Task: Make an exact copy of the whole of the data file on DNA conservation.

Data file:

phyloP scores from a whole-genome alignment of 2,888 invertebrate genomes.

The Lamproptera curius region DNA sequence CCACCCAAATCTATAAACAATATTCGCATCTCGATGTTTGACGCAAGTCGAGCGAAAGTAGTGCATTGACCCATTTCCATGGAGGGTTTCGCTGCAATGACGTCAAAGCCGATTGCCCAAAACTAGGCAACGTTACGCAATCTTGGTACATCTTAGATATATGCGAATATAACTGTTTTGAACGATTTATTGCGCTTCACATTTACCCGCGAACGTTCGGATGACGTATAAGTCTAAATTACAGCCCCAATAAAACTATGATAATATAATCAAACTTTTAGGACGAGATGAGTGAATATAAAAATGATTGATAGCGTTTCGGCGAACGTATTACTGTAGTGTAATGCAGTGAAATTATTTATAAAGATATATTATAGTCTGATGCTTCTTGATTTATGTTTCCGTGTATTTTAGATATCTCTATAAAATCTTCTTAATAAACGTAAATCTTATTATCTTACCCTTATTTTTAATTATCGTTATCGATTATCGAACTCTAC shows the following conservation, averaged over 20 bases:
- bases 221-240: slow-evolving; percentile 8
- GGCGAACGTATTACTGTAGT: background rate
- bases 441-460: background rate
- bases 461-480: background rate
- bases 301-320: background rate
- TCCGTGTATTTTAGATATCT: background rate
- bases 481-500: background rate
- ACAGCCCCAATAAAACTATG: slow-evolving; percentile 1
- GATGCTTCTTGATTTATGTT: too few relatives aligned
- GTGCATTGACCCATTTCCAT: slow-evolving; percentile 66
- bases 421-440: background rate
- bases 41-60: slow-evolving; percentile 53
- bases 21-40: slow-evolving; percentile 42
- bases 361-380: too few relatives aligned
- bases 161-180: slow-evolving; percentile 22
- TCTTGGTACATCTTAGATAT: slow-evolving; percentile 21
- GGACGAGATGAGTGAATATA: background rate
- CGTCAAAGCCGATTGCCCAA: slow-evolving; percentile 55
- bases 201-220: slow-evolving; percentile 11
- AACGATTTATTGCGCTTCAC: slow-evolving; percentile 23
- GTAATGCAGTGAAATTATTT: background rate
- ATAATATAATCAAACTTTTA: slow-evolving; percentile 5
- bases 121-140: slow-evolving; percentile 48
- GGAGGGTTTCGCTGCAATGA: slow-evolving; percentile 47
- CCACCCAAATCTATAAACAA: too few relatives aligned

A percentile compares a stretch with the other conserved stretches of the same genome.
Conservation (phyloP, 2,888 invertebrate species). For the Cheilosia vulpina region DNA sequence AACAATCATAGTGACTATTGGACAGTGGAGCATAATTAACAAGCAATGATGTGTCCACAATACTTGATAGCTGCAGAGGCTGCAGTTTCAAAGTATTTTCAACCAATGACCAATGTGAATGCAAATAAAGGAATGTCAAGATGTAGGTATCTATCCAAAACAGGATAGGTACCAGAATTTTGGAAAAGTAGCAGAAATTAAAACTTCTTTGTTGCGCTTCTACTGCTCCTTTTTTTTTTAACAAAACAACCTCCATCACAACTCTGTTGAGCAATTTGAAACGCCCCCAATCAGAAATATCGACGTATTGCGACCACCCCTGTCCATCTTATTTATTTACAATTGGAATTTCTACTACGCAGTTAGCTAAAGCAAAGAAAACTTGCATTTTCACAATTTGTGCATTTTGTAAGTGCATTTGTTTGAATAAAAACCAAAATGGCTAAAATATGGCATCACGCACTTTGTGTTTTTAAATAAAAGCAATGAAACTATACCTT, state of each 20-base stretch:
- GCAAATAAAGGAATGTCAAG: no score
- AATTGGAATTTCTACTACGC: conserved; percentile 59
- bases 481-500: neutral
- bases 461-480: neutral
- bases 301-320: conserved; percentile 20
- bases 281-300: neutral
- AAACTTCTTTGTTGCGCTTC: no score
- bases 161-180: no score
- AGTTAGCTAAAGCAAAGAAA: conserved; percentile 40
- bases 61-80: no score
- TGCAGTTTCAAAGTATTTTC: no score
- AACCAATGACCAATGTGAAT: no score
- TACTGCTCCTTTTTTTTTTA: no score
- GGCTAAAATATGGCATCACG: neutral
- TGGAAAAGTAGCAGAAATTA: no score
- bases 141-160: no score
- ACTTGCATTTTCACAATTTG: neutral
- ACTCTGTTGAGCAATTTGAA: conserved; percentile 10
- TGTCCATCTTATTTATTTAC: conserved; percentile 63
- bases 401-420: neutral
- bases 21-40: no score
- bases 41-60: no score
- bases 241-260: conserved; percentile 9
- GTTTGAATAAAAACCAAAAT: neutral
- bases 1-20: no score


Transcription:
phyloP scores from a whole-genome alignment of 2,888 invertebrate genomes.

The Lamproptera curius region DNA sequence CCACCCAAATCTATAAACAATATTCGCATCTCGATGTTTGACGCAAGTCGAGCGAAAGTAGTGCATTGACCCATTTCCATGGAGGGTTTCGCTGCAATGACGTCAAAGCCGATTGCCCAAAACTAGGCAACGTTACGCAATCTTGGTACATCTTAGATATATGCGAATATAACTGTTTTGAACGATTTATTGCGCTTCACATTTACCCGCGAACGTTCGGATGACGTATAAGTCTAAATTACAGCCCCAATAAAACTATGATAATATAATCAAACTTTTAGGACGAGATGAGTGAATATAAAAATGATTGATAGCGTTTCGGCGAACGTATTACTGTAGTGTAATGCAGTGAAATTATTTATAAAGATATATTATAGTCTGATGCTTCTTGATTTATGTTTCCGTGTATTTTAGATATCTCTATAAAATCTTCTTAATAAACGTAAATCTTATTATCTTACCCTTATTTTTAATTATCGTTATCGATTATCGAACTCTAC shows the following conservation, averaged over 20 bases:
- bases 221-240: slow-evolving; percentile 8
- GGCGAACGTATTACTGTAGT: background rate
- bases 441-460: background rate
- bases 461-480: background rate
- bases 301-320: background rate
- TCCGTGTATTTTAGATATCT: background rate
- bases 481-500: background rate
- ACAGCCCCAATAAAACTATG: slow-evolving; percentile 1
- GATGCTTCTTGATTTATGTT: too few relatives aligned
- GTGCATTGACCCATTTCCAT: slow-evolving; percentile 66
- bases 421-440: background rate
- bases 41-60: slow-evolving; percentile 53
- bases 21-40: slow-evolving; percentile 42
- bases 361-380: too few relatives aligned
- bases 161-180: slow-evolving; percentile 22
- TCTTGGTACATCTTAGATAT: slow-evolving; percentile 21
- GGACGAGATGAGTGAATATA: background rate
- CGTCAAAGCCGATTGCCCAA: slow-evolving; percentile 55
- bases 201-220: slow-evolving; percentile 11
- AACGATTTATTGCGCTTCAC: slow-evolving; percentile 23
- GTAATGCAGTGAAATTATTT: background rate
- ATAATATAATCAAACTTTTA: slow-evolving; percentile 5
- bases 121-140: slow-evolving; percentile 48
- GGAGGGTTTCGCTGCAATGA: slow-evolving; percentile 47
- CCACCCAAATCTATAAACAA: too few relatives aligned

A percentile compares a stretch with the other conserved stretches of the same genome.
Conservation (phyloP, 2,888 invertebrate species). For the Cheilosia vulpina region DNA sequence AACAATCATAGTGACTATTGGACAGTGGAGCATAATTAACAAGCAATGATGTGTCCACAATACTTGATAGCTGCAGAGGCTGCAGTTTCAAAGTATTTTCAACCAATGACCAATGTGAATGCAAATAAAGGAATGTCAAGATGTAGGTATCTATCCAAAACAGGATAGGTACCAGAATTTTGGAAAAGTAGCAGAAATTAAAACTTCTTTGTTGCGCTTCTACTGCTCCTTTTTTTTTTAACAAAACAACCTCCATCACAACTCTGTTGAGCAATTTGAAACGCCCCCAATCAGAAATATCGACGTATTGCGACCACCCCTGTCCATCTTATTTATTTACAATTGGAATTTCTACTACGCAGTTAGCTAAAGCAAAGAAAACTTGCATTTTCACAATTTGTGCATTTTGTAAGTGCATTTGTTTGAATAAAAACCAAAATGGCTAAAATATGGCATCACGCACTTTGTGTTTTTAAATAAAAGCAATGAAACTATACCTT, state of each 20-base stretch:
- GCAAATAAAGGAATGTCAAG: no score
- AATTGGAATTTCTACTACGC: conserved; percentile 59
- bases 481-500: neutral
- bases 461-480: neutral
- bases 301-320: conserved; percentile 20
- bases 281-300: neutral
- AAACTTCTTTGTTGCGCTTC: no score
- bases 161-180: no score
- AGTTAGCTAAAGCAAAGAAA: conserved; percentile 40
- bases 61-80: no score
- TGCAGTTTCAAAGTATTTTC: no score
- AACCAATGACCAATGTGAAT: no score
- TACTGCTCCTTTTTTTTTTA: no score
- GGCTAAAATATGGCATCACG: neutral
- TGGAAAAGTAGCAGAAATTA: no score
- bases 141-160: no score
- ACTTGCATTTTCACAATTTG: neutral
- ACTCTGTTGAGCAATTTGAA: conserved; percentile 10
- TGTCCATCTTATTTATTTAC: conserved; percentile 63
- bases 401-420: neutral
- bases 21-40: no score
- bases 41-60: no score
- bases 241-260: conserved; percentile 9
- GTTTGAATAAAAACCAAAAT: neutral
- bases 1-20: no score